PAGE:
Lawmaker says he was demoted after commenting on speaker’s succession

Holmes said in an interview: “We should do this together, so our voices are heard.”
Aram Boghosian for The Boston Globe/File 2012
Holmes said in an interview: “We should do this together, so our voices are heard.”

Amid a broader shake-up on Beacon Hill, state Representative Russell E. Holmes was demoted from a leadership position, he says, because of comments he made to the Globe last week about who might be the next House speaker.

Speaker Robert A. DeLeo named Representative Jeffrey Sánchez as chairman of the powerful Ways and Means committee this week — making him one of the most influential Latinos in the state government’s history.

But along with that transition, DeLeo also removed Holmes, a Mattapan Democrat, as vice chairman of the Joint Committee on Housing, nominating Representative Joseph W. McGonagle Jr. of Everett in his stead.


House Democrats approved the change Monday morning — a vote that was essentially a rubber stamp in a legislative body tightly controlled by the speaker.

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In an interview Monday, Holmes said DeLeo decided to oust him due to remarks he made after Brian S. Dempsey — the budget chairman, who was often considered next in line for the speakership — announced his departure for a lobbying firm.

“I believe now is the time for the Massachusetts Black and Latino Legislative Caucus, the Progressive Caucus, the Women’s Caucus to be strong and united in our selection of the next speaker of the House,” Holmes said at the time. “We should not do this individually; we should do this together so our voices are heard.”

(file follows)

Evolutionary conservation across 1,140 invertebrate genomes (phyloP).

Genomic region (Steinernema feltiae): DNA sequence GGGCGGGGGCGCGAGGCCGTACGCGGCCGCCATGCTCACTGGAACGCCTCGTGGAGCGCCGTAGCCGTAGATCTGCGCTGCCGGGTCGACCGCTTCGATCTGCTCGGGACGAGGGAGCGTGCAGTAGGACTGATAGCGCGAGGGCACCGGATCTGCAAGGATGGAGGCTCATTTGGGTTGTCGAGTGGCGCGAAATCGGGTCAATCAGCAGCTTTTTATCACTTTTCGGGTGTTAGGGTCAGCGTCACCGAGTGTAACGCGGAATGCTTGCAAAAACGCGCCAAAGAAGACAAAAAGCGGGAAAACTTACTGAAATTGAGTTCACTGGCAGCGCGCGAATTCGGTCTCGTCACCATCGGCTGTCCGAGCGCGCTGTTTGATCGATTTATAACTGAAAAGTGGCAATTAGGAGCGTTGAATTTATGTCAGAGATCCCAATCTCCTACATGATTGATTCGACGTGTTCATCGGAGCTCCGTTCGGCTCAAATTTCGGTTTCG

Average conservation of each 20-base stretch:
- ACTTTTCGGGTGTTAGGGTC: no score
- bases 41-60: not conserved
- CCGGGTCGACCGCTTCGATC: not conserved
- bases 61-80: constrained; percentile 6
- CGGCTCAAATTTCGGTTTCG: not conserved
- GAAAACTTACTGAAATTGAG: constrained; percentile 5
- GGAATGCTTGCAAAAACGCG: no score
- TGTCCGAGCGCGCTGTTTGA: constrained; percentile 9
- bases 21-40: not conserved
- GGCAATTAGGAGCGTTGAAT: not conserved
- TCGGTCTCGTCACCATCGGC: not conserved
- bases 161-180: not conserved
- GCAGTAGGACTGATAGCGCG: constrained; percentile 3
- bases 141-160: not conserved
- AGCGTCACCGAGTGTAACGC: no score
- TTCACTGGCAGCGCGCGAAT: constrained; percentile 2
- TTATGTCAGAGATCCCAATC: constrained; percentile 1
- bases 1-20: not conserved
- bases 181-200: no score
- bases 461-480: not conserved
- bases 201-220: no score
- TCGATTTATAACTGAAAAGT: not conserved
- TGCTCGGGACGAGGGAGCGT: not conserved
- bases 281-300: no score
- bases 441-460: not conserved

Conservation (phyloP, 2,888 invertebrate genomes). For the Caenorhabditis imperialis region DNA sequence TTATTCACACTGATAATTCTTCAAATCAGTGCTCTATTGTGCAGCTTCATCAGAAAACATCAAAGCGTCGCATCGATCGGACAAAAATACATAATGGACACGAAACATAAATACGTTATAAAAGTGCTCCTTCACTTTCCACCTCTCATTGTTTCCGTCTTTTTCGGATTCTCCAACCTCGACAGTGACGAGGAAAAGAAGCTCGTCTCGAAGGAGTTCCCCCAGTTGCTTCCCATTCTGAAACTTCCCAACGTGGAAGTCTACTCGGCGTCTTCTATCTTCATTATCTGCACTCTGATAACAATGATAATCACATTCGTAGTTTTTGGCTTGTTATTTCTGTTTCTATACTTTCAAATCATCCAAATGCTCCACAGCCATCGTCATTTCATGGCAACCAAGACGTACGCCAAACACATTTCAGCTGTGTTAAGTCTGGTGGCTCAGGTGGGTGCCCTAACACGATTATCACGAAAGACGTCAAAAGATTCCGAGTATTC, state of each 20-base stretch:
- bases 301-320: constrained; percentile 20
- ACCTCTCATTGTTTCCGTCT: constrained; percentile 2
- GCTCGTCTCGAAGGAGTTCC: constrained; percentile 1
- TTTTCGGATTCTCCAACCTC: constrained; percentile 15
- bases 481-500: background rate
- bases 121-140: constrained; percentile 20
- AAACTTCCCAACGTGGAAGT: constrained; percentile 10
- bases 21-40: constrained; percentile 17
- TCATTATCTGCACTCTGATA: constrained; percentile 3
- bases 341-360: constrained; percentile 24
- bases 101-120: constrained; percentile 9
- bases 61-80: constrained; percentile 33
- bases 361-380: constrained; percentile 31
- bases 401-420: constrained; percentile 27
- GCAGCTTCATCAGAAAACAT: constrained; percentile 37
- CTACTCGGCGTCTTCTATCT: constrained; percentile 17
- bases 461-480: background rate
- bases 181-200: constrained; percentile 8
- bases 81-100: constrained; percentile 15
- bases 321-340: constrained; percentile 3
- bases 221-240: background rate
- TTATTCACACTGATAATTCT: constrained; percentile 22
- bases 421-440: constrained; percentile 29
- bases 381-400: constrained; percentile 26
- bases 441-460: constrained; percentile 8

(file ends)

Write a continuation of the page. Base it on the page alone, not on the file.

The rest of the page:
Holmes, a member of the Massachusetts Black and Latino Legislative Caucus, said Monday that these words drew the speaker’s ire, and led DeLeo to remove him from the vice chairmanship. DeLeo has made no indication he plans to step aside anytime soon, and in 2015, at his urging, the House elminated term limits for the speaker.

“My thought is it happened only because of my comments last week, and that I believe that this really talks about the state of this country, where you really have to pledge your loyalty to leadership in order to be promoted,” he said. “I think it’s a sad day when my advocacy for my constituents leads me to be demoted.”


DeLeo said Monday that the change was an effort to enhance the House’s leadership corps.

“When you make decisions in terms of putting folks into various positions . . . you just look in terms of putting the best team together that you see, and fitting people into places with their expertise and whatnot,” he told reporters. “So that’s quite frankly just what I decided — nothing more, nothing less than that.”

Asked if Holmes’s comments played a role in his decision, DeLeo said: “No, no, not at all.”

“Again, you have to look at this as a holistic approach, and you have to look at the team as a whole in terms of what is best to serve the House,” he said.

The vice chairmanship comes with a salary bump of $5,200 and more political clout. Until this week, Holmes was one of three black representatives among the 87 House leaders. Now, only two remain: Assisant Majority Leader Byron Rushing of the South End and Representative Evandro Carvalho, a Dorchester Democrat who is vice chairman of the Joint Committee on Public Health.


Holmes, who called the demotion an attempt by DeLeo to “silence” him, has served as the housing committee’s vice chairman for the two terms.

“My constituents demand that I have a strong voice at the State House, and that voice does not mean that I’m loyal to the speaker, but that I’m loyal to them,” Holmes said.

Claire Parker can be reached at claire.parker@globe.com. Reach her on Twitter @ClaireParkerDC.